Humidistat


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Old 06-12-10, 05:21 AM
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Humidistat

I find that the humidity is rising in my house while the temperature is not going up to turn on the AC.

Is this what a humidistat does. Turns on the AC because the humidity is high, but not the temperature??
JIm
 
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Old 06-12-10, 06:05 AM
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Not a pro on ac systems, up north most just fit in a window for a few days. Now, there may be a humidistat that controls the ac system, but you would just switch from one problem to another. A properly sized system would work either way. A system that is too big, will fail to remove enough humidity during its short runs. If you run it longer to lower the humidity, the temperature will/may become uncomfortable, and expensive.

Where you may want to look, is the source of the moisture. Outside air leaks into the house carry lots of moisture that has to be removed. Basements can be another source. Kitchens and bathrooms need to be vented to the outside when they are producing large quantities of moisture. Plants, aquariums, boiling water, or water leaks needing repair can all contribute ti the excess moisture.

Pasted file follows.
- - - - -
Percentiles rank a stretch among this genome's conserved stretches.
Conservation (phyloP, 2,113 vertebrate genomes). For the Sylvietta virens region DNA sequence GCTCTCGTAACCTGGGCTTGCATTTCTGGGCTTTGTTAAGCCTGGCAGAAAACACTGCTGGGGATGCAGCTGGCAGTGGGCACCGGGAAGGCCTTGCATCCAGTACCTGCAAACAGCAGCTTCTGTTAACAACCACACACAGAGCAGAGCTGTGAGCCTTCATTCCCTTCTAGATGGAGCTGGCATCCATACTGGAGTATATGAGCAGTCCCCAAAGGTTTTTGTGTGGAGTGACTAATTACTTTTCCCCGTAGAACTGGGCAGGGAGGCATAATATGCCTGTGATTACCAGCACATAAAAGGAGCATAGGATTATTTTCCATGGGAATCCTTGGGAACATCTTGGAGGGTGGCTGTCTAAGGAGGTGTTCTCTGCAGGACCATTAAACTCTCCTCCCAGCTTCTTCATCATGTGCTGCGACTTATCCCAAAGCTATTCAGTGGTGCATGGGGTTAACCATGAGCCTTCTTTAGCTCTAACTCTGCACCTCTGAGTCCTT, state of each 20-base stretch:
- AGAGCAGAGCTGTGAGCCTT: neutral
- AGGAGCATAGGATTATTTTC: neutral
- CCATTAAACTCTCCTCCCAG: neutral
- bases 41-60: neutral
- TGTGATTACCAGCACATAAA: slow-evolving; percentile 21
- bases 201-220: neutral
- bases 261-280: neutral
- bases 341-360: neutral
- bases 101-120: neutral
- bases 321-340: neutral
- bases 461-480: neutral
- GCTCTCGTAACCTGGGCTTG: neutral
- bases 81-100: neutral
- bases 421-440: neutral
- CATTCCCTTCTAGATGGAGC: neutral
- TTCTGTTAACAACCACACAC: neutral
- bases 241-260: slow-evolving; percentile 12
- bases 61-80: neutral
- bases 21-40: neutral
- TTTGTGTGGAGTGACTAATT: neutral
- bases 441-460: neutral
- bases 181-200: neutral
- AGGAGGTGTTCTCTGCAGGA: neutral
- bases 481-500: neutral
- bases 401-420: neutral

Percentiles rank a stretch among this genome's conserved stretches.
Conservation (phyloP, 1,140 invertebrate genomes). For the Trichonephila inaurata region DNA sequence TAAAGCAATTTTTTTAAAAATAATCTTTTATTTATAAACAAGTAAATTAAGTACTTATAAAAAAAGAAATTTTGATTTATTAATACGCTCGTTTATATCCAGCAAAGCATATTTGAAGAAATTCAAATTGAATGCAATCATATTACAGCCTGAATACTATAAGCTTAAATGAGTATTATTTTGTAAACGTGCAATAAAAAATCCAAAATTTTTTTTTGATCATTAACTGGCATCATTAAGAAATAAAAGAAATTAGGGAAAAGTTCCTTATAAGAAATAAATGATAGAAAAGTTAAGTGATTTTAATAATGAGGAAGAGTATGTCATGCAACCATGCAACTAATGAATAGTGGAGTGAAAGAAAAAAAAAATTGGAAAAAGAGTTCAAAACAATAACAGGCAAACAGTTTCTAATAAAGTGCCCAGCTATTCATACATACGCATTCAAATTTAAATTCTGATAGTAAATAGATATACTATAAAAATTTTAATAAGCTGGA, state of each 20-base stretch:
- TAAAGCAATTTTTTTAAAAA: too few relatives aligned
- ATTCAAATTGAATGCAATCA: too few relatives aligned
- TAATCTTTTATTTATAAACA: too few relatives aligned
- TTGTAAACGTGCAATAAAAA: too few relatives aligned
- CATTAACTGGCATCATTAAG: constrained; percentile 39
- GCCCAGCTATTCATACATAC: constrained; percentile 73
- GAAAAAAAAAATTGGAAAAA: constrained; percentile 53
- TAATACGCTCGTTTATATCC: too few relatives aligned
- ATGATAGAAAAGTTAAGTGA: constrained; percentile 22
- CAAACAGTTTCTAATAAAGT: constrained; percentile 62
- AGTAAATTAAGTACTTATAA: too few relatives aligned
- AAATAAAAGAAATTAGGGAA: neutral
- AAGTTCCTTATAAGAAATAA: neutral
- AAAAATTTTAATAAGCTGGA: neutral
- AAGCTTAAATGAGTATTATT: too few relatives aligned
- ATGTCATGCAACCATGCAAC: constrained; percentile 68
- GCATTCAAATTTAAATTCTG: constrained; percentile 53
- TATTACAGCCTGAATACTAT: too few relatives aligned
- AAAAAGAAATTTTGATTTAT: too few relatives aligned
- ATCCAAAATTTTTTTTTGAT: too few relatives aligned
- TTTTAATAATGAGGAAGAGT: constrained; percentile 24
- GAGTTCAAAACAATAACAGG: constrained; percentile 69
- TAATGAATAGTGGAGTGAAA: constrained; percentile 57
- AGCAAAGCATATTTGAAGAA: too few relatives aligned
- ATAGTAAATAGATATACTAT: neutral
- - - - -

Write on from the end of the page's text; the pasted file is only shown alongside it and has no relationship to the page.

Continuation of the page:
The ac pros will be along to comment on the performance of your system to be sure it is removing the moisture it should. If you can post some details, like size/age of the house and size/age of the system it will be a start.

Bud
 
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Old 06-12-10, 09:33 AM
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As bud said lots of sources for moisture. But yes that is what a humidistat does. Unless you have a very good stat your system most likely does not have one. And even the good stat use a very cheap humidistat.
 
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Old 06-12-10, 10:04 AM